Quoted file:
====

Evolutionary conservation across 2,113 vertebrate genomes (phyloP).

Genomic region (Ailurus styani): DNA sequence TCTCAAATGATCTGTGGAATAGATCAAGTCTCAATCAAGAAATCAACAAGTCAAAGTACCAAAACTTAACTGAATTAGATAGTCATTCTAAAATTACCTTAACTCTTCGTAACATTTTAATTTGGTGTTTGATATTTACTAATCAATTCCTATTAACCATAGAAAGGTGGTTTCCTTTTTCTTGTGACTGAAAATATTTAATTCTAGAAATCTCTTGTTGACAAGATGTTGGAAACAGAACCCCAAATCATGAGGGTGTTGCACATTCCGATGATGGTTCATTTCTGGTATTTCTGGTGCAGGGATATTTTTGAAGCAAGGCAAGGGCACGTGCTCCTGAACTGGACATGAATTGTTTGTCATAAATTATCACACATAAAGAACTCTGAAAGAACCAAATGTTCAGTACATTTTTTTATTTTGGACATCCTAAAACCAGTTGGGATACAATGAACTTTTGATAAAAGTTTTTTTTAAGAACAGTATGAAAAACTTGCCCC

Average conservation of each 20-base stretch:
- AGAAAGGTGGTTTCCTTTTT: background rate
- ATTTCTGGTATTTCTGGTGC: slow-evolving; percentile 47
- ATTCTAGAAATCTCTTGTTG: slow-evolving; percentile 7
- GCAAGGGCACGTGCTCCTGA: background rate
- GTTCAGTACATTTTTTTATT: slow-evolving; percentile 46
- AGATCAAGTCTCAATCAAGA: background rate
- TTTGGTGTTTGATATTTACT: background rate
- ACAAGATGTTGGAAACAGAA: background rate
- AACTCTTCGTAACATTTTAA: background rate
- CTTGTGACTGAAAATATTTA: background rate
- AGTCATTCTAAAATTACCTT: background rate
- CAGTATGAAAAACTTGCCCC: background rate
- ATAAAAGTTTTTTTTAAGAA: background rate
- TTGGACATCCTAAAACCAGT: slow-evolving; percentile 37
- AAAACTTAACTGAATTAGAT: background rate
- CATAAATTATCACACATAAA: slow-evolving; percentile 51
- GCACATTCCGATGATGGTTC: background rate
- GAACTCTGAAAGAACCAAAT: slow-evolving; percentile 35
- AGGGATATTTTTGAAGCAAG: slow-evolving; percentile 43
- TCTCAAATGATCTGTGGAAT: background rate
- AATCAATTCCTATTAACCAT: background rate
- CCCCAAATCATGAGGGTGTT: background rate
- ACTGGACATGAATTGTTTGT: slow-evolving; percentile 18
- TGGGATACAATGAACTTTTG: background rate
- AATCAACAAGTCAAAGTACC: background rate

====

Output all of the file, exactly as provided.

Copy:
Evolutionary conservation across 2,113 vertebrate genomes (phyloP).

Genomic region (Ailurus styani): DNA sequence TCTCAAATGATCTGTGGAATAGATCAAGTCTCAATCAAGAAATCAACAAGTCAAAGTACCAAAACTTAACTGAATTAGATAGTCATTCTAAAATTACCTTAACTCTTCGTAACATTTTAATTTGGTGTTTGATATTTACTAATCAATTCCTATTAACCATAGAAAGGTGGTTTCCTTTTTCTTGTGACTGAAAATATTTAATTCTAGAAATCTCTTGTTGACAAGATGTTGGAAACAGAACCCCAAATCATGAGGGTGTTGCACATTCCGATGATGGTTCATTTCTGGTATTTCTGGTGCAGGGATATTTTTGAAGCAAGGCAAGGGCACGTGCTCCTGAACTGGACATGAATTGTTTGTCATAAATTATCACACATAAAGAACTCTGAAAGAACCAAATGTTCAGTACATTTTTTTATTTTGGACATCCTAAAACCAGTTGGGATACAATGAACTTTTGATAAAAGTTTTTTTTAAGAACAGTATGAAAAACTTGCCCC

Average conservation of each 20-base stretch:
- AGAAAGGTGGTTTCCTTTTT: background rate
- ATTTCTGGTATTTCTGGTGC: slow-evolving; percentile 47
- ATTCTAGAAATCTCTTGTTG: slow-evolving; percentile 7
- GCAAGGGCACGTGCTCCTGA: background rate
- GTTCAGTACATTTTTTTATT: slow-evolving; percentile 46
- AGATCAAGTCTCAATCAAGA: background rate
- TTTGGTGTTTGATATTTACT: background rate
- ACAAGATGTTGGAAACAGAA: background rate
- AACTCTTCGTAACATTTTAA: background rate
- CTTGTGACTGAAAATATTTA: background rate
- AGTCATTCTAAAATTACCTT: background rate
- CAGTATGAAAAACTTGCCCC: background rate
- ATAAAAGTTTTTTTTAAGAA: background rate
- TTGGACATCCTAAAACCAGT: slow-evolving; percentile 37
- AAAACTTAACTGAATTAGAT: background rate
- CATAAATTATCACACATAAA: slow-evolving; percentile 51
- GCACATTCCGATGATGGTTC: background rate
- GAACTCTGAAAGAACCAAAT: slow-evolving; percentile 35
- AGGGATATTTTTGAAGCAAG: slow-evolving; percentile 43
- TCTCAAATGATCTGTGGAAT: background rate
- AATCAATTCCTATTAACCAT: background rate
- CCCCAAATCATGAGGGTGTT: background rate
- ACTGGACATGAATTGTTTGT: slow-evolving; percentile 18
- TGGGATACAATGAACTTTTG: background rate
- AATCAACAAGTCAAAGTACC: background rate